(Chapter 21:1–24:23)

                                                                   What is Perfection?[1]


Deuteronomy 21 states “No male among the seed of Aaron the priest who has a blemish may approach to offer a sacrifice to the Lord …he may not profane my sacred places” (verses 21 and 23). This injunction, seeking “perfection,” includes the prohibition of marrying certain women and coming in contact with the dead. Midrash Sifra, Saadiah Gaon, Rashi and others explain that if a priest has a physical blemish that is healed, he may resume his service at the altar. Virtually all the biblical commentators write that these rules were instituted to impress people who see the priests that the temple service is beautiful.


It is interesting to note, however, that the Torah says nothing about disqualifying a priest if he is an unsavory character or possesses moral blemishes. One wonders why this is so. Perhaps it is because it is obvious that such a priest would be disqualified. Yet we know that during the second temple period there were many dishonorable priests, including individuals who paid bribes to secure the high priesthood. Perhaps Jews of these ages didn’t think that moral depravity disqualified a man from being a high priest. However it is also possible that the people during this period lacked the power to change the situation for Judea at that time was controlled in large part by Greece and later by Rome.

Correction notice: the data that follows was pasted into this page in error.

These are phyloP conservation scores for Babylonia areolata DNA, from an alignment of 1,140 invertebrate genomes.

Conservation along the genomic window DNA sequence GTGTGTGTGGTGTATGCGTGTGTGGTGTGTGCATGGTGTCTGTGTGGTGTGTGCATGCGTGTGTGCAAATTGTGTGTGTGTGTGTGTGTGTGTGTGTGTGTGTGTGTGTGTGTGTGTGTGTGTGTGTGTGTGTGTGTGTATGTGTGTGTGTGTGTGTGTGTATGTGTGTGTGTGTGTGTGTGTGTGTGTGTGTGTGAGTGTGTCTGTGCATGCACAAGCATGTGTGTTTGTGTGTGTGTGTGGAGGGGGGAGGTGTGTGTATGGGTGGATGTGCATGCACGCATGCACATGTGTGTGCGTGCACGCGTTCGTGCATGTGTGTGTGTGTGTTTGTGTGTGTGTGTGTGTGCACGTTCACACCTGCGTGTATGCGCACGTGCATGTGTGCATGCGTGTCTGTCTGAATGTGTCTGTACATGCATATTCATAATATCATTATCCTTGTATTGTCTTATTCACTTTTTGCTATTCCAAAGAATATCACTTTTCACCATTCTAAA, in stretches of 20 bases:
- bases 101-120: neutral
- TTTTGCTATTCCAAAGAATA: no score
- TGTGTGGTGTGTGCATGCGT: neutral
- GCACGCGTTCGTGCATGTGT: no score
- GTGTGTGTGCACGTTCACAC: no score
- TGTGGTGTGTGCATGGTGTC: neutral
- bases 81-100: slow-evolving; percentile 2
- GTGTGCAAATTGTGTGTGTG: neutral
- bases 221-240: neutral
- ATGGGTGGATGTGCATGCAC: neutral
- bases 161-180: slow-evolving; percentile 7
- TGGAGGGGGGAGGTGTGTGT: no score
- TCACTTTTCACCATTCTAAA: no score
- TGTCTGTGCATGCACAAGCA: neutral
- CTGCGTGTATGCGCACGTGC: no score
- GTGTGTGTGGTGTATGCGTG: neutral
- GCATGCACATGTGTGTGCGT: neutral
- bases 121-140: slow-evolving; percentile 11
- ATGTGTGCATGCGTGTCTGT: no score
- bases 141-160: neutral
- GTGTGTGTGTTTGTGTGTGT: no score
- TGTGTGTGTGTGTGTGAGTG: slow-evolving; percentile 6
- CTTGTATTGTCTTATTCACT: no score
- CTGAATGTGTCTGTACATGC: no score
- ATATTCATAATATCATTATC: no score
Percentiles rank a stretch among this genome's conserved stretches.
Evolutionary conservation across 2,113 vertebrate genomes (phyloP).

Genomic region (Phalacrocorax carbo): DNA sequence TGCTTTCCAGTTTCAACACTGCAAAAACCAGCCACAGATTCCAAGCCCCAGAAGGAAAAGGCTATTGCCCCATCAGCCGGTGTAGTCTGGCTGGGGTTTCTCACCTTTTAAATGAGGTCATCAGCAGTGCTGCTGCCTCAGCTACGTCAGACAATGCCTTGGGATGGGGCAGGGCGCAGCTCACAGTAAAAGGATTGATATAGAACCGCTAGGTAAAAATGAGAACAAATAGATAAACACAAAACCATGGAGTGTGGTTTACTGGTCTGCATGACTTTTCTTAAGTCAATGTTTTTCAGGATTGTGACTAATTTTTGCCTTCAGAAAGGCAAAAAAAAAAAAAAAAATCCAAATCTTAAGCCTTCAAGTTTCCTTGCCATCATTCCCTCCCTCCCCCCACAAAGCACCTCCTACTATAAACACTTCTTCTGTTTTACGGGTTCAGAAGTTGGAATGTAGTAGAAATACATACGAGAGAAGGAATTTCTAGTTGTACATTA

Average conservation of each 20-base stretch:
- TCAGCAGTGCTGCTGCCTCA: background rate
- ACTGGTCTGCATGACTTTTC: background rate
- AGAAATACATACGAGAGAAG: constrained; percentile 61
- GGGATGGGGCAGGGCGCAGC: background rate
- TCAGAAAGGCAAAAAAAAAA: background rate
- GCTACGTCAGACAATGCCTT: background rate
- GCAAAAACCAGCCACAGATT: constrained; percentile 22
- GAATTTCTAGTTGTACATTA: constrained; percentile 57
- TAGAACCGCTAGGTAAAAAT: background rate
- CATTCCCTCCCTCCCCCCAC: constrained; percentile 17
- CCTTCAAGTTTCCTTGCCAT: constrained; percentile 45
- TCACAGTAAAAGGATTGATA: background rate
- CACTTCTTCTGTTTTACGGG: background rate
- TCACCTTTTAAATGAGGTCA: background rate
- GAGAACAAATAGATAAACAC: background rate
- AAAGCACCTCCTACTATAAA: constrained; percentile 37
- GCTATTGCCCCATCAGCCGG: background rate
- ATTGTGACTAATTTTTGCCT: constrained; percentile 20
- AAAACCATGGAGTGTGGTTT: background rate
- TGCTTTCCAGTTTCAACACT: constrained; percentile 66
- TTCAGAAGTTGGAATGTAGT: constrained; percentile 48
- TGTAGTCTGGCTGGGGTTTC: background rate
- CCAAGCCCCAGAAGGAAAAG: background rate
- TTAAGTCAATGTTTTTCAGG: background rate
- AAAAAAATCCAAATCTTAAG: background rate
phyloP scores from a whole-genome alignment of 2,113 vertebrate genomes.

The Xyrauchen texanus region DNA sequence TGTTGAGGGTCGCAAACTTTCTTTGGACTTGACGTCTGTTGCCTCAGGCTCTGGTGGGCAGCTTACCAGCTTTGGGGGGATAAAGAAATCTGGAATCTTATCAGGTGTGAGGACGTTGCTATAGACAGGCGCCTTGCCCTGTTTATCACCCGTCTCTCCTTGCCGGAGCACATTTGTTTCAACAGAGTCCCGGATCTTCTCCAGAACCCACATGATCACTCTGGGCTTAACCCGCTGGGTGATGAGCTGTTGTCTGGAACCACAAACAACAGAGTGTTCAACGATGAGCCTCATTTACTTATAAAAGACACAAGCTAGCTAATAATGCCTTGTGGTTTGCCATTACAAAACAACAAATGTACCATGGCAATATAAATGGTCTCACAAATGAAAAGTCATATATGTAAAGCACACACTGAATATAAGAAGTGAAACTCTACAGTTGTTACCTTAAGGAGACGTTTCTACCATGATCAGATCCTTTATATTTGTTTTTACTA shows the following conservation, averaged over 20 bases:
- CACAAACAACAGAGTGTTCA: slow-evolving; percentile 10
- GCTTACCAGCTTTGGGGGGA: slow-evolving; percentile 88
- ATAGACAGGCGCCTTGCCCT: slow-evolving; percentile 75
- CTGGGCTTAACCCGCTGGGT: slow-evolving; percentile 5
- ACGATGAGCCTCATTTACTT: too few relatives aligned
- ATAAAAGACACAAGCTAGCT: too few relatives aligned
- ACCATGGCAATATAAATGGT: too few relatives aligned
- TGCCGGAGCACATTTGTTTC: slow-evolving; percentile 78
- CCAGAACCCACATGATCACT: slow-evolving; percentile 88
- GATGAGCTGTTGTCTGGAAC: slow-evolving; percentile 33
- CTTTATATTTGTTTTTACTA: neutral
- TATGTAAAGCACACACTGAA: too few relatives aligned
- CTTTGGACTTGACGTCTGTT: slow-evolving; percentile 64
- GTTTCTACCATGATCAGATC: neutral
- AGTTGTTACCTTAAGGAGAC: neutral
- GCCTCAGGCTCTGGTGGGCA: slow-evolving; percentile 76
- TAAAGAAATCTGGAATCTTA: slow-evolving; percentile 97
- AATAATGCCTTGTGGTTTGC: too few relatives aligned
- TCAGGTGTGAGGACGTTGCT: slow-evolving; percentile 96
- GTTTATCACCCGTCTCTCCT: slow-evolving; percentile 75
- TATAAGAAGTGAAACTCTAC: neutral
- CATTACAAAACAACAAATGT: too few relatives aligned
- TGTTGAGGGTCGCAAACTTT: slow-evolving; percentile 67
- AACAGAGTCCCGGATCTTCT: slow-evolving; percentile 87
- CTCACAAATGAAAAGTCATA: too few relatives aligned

We can understand the need for “spiritual standards” for religious leaders. However, is it fair to disqualify a priest from serving in the Temple because he is lame, or has a broken leg or arm, or has a sore or scab? Should rabbis be disqualified if they are lame or have a broken arm? Today we have become so sensitive to the need to be helpful, sympathetic, and understanding, rather than discriminatory, in relating to those who are handicapped. Isn’t it somewhat unjust to disqualify a priest for physical reasons?


We know that many biblical rules were instituted to meet the conditions of the time they were instituted with the idea that they should be improved upon as people gain greater understanding. Examples include laws about slavery, allowing soldiers to have sex with a captive female, an eye for an eye, killing a wayward son, and the like. In my recent book “Mysteries of Judaism,” I described how every biblical holiday, without exception, was changed by the rabbis. Is this another example of a law that should be changed?[2]


What is “perfection”? The mystic Rabbi Adin Steinsaltz recently wrote in his book Change and Renewal that perfection requires people to rise above the material aspects of this world toward the abstract and spiritual, and free themselves from human desires. Then they can have a better understanding of God and be close to God. Do you agree? Isn’t this a passive existence? Do you think that God placed many delights in this world and then told us to ignore them? Can a person come to understand God by avoiding material objects and desires?


Maimonides taught that the purpose of the biblical laws is to teach some truths so that we can learn how to improve ourselves and society. He stressed the need to learn the sciences, how the world functions, so that we can perfect ourselves and society. Erich Fromm put it this way: “Be all that you can be.”



[1] This is a version of an essay contained in “What’s Beyond the Bible Text” that Rabbi Dr. Stanley M. Wagner and I wrote.

[2] It was never changed because there was no need to do so. The temple was destroyed in 70 CE and the temple service by priests ceased. The issue was then moot.